Learning new ways to become more productive is a popular topic these days. From Inc.com to Entrepreneur.com, there has been a recent surge in the number of articles about productivity tips for small business owners.
In this blog, you get a deep dive into 10 productivity tips and habits for small business owners. Try out a few of these small business productivity hacks over the next few weeks on a daily basis. You’ll see the difference that a few changes can make.
1. Get out of the way of your sales team
To start off our list of top 10 productivity tips for small business owners, you want to give your sales team the resources and tools to close sales and maximize profits for your company. But as a business owner, sometimes you are the bottleneck of sales approvals.
Using a discounting spectrum or equation, you can create automated safeguards in your CRM for your sales team to work within. With your custom safeguards in place, your sales team can send out offers and begin processing orders within the parameters you set and significantly quicker.
2. Write on the walls
Productivity apps are a fantastic way to stay organized and get through your daily tasks. But productivity can sometimes feel limited in digital form.
You can actually boost productivity by getting a marker out and writing on physical surfaces, such as:
- Your office walls.
- Sticky notes.
- A big piece of paper.
Managing team priorities this way gives your team a clear visual image of what tasks look like.
After getting everything out on paper, move that information into your CRM system to digitally delegate activities to your team. There are a lot of benefits of simply getting out of your seats, huddling around a whiteboard, and quickly updating each other while re-prioritizing tasks.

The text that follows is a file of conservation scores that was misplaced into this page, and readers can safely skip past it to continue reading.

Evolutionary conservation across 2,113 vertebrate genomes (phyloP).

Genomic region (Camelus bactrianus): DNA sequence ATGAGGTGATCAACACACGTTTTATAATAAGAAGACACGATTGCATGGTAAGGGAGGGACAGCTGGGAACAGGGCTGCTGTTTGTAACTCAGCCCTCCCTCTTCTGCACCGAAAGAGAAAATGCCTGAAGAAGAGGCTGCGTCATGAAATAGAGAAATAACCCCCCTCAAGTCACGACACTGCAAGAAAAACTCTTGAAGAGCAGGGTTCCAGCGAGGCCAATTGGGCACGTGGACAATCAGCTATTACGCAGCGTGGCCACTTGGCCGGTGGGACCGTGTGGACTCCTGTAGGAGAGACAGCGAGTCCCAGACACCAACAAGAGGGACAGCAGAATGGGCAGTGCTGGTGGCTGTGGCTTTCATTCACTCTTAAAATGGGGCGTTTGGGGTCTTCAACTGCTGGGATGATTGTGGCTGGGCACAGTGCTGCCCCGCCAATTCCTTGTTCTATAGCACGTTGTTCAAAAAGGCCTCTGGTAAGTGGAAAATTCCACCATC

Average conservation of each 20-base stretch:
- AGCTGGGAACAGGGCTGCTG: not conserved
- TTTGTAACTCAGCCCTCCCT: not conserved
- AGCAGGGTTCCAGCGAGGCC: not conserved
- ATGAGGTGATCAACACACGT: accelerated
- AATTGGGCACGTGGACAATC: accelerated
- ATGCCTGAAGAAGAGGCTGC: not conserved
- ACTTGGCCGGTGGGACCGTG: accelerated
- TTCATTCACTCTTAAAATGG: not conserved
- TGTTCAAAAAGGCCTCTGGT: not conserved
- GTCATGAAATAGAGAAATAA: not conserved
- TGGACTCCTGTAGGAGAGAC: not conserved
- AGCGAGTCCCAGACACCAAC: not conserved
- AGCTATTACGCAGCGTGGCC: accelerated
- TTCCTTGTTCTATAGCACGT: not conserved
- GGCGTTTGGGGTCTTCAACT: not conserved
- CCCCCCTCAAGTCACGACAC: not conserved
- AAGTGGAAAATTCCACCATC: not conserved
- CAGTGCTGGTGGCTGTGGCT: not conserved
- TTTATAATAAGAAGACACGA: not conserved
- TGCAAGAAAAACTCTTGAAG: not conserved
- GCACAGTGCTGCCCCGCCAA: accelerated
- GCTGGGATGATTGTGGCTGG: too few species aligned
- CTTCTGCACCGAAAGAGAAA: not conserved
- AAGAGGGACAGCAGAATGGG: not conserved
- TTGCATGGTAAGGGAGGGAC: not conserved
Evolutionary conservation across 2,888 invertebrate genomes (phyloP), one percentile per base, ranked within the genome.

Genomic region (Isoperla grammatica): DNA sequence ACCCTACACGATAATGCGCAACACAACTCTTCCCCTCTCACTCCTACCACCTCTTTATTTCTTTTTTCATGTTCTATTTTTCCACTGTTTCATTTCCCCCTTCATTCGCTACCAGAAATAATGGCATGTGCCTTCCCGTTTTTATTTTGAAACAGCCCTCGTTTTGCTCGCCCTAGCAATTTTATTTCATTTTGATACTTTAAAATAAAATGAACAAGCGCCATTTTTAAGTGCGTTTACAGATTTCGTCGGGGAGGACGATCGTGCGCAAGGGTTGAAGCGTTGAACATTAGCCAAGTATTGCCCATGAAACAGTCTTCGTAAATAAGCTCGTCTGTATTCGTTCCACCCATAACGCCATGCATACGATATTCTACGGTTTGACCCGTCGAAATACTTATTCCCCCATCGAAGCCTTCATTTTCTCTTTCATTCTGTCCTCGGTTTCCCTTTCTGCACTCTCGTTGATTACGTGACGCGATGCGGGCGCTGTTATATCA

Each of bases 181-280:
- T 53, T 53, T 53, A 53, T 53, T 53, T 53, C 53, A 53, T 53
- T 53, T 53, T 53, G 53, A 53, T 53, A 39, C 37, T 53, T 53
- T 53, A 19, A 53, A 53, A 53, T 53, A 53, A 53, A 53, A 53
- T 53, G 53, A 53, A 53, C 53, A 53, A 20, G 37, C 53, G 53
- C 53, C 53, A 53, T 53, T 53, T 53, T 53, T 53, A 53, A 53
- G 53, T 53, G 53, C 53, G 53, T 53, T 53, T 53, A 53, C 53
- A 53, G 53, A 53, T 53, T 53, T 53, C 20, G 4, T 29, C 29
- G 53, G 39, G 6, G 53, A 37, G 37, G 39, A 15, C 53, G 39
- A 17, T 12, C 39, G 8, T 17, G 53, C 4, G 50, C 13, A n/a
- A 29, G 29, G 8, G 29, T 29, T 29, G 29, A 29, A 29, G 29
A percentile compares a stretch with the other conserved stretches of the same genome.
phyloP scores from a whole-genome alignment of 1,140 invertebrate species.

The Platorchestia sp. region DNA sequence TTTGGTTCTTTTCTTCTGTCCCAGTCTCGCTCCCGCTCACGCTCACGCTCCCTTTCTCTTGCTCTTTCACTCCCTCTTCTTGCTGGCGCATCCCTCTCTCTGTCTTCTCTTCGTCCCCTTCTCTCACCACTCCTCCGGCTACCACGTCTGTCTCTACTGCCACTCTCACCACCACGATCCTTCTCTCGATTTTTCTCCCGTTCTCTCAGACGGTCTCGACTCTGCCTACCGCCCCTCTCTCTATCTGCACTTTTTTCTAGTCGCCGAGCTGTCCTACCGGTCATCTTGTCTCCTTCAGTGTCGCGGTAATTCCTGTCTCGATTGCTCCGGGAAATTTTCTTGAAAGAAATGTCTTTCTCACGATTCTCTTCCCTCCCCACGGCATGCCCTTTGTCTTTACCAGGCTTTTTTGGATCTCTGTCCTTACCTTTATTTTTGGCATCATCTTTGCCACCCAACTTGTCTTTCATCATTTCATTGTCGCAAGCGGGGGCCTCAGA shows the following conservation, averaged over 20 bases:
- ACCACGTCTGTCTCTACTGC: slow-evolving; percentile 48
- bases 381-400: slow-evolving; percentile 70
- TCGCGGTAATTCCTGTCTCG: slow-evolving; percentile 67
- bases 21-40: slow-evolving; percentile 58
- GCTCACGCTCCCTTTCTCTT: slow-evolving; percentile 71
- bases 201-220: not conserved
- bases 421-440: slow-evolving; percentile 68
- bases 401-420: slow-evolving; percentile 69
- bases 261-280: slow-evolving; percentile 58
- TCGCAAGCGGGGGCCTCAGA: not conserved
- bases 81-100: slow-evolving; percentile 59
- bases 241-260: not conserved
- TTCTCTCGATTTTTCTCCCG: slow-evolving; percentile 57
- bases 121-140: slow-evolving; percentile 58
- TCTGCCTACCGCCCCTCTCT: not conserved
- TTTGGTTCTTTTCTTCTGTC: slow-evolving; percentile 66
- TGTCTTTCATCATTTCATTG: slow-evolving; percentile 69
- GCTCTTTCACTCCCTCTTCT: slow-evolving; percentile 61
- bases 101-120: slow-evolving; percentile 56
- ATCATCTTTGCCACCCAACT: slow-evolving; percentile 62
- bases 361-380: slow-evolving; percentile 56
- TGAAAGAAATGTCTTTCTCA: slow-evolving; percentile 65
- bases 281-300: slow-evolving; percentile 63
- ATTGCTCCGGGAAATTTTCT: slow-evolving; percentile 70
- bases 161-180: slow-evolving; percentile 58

3. Keep your mornings (or an entire day!) meeting-free
Next on our list of productivity tips for small business owners is to minimize your meetings.
Meetings can break up your day and make it difficult to do deep work that benefits your business.
Having a dedicated period of time where you are uninterrupted by meetings is a great way to stay on track and get more done in one sitting. Block time off in your calendar to ensure you have enough time to get the most important work done.
Figure out the time of day you can naturally get in the zone and block off time to complete tasks that need extended focus. If possible, choose one day a week as “No Meetings Day” for your small business and see if there is a lift in everyone’s productivity.
4. Get annoyingly specific about time
Try scheduling meetings ten minutes earlier than you normally do. For example, if you normally do half-hour meetings, shorten them to 20 minutes.
By shortening the length of meetings, whoever organizes one is forced to stick to and keep everyone on a tight agenda. If you have 3 half-hour meetings tomorrow and everyone is able to get through their stuff in 20 minutes, you’ll gain back 30 minutes of productive time.
5. Maximize energy by working in 90-minute cycles
90-minute stretches of work produce the best productivity. Despite how hard we try, we’re human and our energy levels change throughout the day. After around 90 minutes, our brains need meaningful rest. You might think that this wastes your time, but it actually lets you get more done as it prevents your brain from getting foggy.
It’s the opposite of being productive to jam your break time with more emails or any other work you want to catch up on. You might feel like taking a coffee break is a waste of time, but breaks give you an essential period to regain energy and do even better work. Focus on renewing your energy during breaks and avoiding working non-stop.
6. Understand the value of your time